Algorithm complexity – easy understanding

Written on 23 May 2013, 05:02pm

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O(1) – Time to complete is the same regardless of the size of input set. An example is accessing an array element by index.
O(Log N) – Time to complete increases roughly in line with the log2(n). binary search / divide and conquer
O(N) – Time to complete that scales linearly with the size of the input set. In other words if you double the number of items in the input set, the algorithm takes roughly twice as long. An example is counting the number of items in a linked list.
O(N Log N) – Time to complete increases by the number of items times the result of Log2(N). An example of this is heap sort and quick sort.
O(N^2) – Time to complete is roughly equal to the square of the number of items. An example of this is bubble sort.
O(N!) – Time to complete is the factorial of the input set. An example of this is the traveling salesman problem brute-force solution.

And the Phone book example:

O(1): Given the page that a person’s name is on and their name, find the phone number.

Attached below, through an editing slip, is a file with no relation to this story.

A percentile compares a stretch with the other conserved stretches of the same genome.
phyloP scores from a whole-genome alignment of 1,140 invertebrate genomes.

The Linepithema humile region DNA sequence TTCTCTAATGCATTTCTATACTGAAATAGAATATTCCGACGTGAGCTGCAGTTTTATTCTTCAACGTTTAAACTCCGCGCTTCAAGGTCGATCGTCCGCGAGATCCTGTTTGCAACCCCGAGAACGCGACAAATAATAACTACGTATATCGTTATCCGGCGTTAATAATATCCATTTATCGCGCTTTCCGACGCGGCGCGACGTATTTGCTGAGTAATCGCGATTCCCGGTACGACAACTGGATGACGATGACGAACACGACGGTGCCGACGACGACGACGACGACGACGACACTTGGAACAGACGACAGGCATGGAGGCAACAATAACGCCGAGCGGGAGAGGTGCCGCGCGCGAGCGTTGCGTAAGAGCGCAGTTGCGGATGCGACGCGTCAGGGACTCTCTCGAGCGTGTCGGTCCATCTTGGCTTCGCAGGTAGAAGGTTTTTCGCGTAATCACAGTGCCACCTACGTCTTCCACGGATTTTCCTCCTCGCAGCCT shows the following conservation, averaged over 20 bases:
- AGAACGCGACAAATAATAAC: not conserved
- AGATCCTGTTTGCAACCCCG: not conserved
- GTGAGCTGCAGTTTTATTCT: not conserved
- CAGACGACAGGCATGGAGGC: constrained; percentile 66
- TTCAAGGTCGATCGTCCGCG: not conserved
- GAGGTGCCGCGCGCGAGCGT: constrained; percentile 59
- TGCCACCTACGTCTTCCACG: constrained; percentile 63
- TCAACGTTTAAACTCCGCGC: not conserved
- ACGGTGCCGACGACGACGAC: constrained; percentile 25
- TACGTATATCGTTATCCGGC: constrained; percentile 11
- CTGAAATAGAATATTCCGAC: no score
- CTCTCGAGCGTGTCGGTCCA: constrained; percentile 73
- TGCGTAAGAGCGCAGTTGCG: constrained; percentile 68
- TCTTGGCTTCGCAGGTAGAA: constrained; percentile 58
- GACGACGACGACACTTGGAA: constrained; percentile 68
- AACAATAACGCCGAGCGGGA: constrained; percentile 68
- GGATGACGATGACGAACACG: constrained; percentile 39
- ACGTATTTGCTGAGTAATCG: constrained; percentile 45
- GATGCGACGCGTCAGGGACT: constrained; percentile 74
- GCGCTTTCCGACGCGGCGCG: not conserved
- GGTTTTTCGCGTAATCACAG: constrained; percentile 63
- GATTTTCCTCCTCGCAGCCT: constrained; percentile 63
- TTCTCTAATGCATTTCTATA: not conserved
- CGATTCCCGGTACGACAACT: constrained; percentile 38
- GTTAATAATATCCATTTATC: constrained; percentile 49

O(log n): Given a person’s name, find the phone number by picking a random point about halfway through the part of the book you haven’t searched yet, then checking to see whether the person’s name is at that point. Then repeat the process about halfway through the part of the book where the person’s name lies. (This is a binary search for a person’s name.)

O(n): Given a phone number, find the person or business with that number (reverse look up).

O(n log n): There was a mix-up at the printer’s office, and our phone book had all its pages inserted in a random order. Fix the ordering so that it’s correct by looking at the first name on each page and then putting that page in the appropriate spot in a new, empty phone book. (n moving pages * log(n) comparisons in the new address book)

For the below examples, we’re now at the printer’s office. Phone books are waiting to be mailed to each resident or business, and there’s a sticker on each phone book identifying where it should be mailed to. Every person or business gets one phone book.

O(n log n): We want to personalize the phone book, so we’re going to find each person or business’s name in their designated copy, then circle their name in the book and write a short thank-you note for their patronage. (n books, log n for names search)

O(n^2): A mistake occurred at the office, and every entry in each of the phone books has an extra “0” at the end of the phone number. Take some white-out and remove each zero. (n books, n names)

Update: Big O

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